BROOKSVILLE — The Brooksville Common is on land owned by First United Methodist Church of Brooksville and was built almost entirely with more than $200,000 raised from church members and other private donors.

    But the Freedom from Religion Foundation has filed a letter objecting to the one public source of funding for the common — $10,000 approved by the city's Community Redevelopment Agency....

    A large display of the Ten Commandments is placed in the front of the Brooksville Common on South Broad Street in Brooksville on April 21. The Brooksville Common, a joint venture of the city and First United Methodist Church of Brooksville, is aimed at providing open space downtown.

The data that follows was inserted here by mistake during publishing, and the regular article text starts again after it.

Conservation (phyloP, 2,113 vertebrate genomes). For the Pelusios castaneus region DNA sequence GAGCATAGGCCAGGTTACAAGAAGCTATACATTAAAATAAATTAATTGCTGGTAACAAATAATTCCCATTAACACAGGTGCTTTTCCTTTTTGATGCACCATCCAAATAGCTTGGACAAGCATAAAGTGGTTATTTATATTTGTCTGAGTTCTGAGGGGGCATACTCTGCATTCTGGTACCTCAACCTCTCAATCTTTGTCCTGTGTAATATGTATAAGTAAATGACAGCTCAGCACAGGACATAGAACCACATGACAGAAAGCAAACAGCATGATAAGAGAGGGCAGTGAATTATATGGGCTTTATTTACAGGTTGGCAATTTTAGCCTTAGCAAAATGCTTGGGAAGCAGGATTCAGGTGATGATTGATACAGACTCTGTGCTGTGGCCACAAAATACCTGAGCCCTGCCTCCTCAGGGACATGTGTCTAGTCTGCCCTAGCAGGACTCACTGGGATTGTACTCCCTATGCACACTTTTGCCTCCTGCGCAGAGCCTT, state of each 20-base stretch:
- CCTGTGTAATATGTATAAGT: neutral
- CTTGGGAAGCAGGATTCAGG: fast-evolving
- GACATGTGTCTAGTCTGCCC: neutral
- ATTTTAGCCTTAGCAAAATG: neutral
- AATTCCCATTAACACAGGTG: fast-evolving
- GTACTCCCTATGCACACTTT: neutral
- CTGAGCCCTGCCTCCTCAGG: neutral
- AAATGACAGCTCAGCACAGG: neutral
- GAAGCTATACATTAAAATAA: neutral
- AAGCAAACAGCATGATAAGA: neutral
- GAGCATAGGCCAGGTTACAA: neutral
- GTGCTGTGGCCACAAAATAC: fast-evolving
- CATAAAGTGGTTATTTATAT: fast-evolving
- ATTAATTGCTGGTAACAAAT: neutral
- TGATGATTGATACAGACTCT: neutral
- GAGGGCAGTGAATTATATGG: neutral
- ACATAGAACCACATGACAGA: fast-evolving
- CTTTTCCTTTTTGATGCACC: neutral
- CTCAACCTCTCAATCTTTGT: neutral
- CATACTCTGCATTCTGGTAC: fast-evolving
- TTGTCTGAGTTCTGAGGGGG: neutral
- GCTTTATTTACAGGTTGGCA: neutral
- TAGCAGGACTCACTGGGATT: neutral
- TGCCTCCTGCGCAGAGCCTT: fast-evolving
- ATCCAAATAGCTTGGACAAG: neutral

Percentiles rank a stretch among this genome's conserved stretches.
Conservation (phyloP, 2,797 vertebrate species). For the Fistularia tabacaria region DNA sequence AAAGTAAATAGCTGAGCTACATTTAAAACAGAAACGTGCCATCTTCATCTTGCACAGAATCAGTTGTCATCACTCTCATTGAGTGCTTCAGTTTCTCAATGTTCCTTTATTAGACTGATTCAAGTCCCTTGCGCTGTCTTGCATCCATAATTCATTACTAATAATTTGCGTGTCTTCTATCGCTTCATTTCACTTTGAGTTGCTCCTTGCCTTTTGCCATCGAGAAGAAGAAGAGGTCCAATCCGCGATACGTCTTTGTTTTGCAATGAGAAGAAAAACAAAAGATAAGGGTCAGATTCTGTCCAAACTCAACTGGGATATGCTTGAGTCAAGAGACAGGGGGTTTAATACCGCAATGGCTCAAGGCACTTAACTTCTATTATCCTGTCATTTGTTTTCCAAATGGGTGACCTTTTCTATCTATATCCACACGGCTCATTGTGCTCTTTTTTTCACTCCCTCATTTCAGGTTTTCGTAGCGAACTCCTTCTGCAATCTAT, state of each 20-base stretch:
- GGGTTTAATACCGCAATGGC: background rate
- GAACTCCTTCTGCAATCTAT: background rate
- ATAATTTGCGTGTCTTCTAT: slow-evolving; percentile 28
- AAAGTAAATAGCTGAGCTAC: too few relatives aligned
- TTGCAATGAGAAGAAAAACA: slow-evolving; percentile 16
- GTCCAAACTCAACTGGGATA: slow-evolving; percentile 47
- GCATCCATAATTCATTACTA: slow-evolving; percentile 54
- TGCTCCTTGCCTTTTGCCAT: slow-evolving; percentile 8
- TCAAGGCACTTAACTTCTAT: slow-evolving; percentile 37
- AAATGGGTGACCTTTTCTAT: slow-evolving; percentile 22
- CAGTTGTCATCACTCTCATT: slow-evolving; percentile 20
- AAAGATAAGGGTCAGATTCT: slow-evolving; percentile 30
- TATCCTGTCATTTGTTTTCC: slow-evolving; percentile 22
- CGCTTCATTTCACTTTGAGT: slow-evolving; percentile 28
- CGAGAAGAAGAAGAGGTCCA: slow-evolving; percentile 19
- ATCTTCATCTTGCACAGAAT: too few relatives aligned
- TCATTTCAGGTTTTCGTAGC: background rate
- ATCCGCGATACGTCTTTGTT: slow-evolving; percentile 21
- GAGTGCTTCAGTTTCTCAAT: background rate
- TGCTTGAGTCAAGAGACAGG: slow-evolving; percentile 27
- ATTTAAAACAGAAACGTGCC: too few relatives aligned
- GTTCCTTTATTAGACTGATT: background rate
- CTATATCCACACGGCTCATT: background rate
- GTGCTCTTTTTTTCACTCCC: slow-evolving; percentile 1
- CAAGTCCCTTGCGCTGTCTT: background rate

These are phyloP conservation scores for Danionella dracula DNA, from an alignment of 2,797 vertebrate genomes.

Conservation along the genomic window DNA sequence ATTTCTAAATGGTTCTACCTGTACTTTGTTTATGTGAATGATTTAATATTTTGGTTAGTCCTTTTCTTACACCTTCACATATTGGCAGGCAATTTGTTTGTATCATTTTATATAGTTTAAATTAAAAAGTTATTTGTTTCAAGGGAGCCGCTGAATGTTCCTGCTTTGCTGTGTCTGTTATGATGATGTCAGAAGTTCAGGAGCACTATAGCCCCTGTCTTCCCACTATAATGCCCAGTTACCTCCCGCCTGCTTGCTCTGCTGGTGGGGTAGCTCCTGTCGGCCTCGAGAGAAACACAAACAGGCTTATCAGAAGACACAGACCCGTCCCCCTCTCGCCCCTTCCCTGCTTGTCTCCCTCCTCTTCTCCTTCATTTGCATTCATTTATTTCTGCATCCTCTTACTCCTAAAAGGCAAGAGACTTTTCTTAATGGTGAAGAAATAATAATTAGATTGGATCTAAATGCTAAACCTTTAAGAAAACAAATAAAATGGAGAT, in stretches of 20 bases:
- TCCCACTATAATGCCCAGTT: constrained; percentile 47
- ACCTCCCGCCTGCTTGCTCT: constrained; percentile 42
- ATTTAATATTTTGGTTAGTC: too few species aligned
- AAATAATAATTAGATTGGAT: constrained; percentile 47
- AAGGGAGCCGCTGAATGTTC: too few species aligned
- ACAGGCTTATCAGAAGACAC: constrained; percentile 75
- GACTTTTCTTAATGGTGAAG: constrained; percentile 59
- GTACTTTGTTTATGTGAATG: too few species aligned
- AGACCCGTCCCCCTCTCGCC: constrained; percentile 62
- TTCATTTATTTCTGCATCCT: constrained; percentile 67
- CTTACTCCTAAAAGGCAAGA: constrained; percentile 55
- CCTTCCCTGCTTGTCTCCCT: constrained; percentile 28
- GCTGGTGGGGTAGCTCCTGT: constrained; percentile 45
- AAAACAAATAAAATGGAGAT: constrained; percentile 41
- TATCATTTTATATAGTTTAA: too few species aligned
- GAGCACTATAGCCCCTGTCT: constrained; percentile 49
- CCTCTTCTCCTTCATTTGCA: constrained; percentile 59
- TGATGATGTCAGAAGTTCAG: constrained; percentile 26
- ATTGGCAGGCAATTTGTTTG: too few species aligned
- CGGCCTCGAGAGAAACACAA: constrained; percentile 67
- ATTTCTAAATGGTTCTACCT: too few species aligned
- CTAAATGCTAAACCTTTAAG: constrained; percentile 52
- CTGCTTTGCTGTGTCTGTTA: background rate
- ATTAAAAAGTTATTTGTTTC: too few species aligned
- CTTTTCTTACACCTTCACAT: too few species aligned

12. Florida Supreme Court overturns death sentence in 1985 Hernando murder

    Criminal

    The same samples of bodily fluids that helped put Paul Hildwin on death row for a 1985 murder in Hernando County persuaded the Florida Supreme Court to overturn his conviction and death sentence on Thursday.

    Prosecutors in his original trial relied heavily on now-outdated scientific evidence that claimed to show semen and sweat found at the crime scene likely came from Hildwin, the court's ruling said....

    Paul Hildwin cries while being interviewed at the Hernando County Jail in 1996. [Times files]
  13. Dump the tourism center, keep the beach at Weekiwachee Preserve

    Columns

    Forget about the "sports field."

    I have no idea why this vaguely ball field-shaped blob showed up on the county plan for a park in the Weekiwachee Preserve, but it clearly doesn't belong.

    The county can also scrap the educational plaza. Or tourism center. Or, as I've also heard it called, visitors center.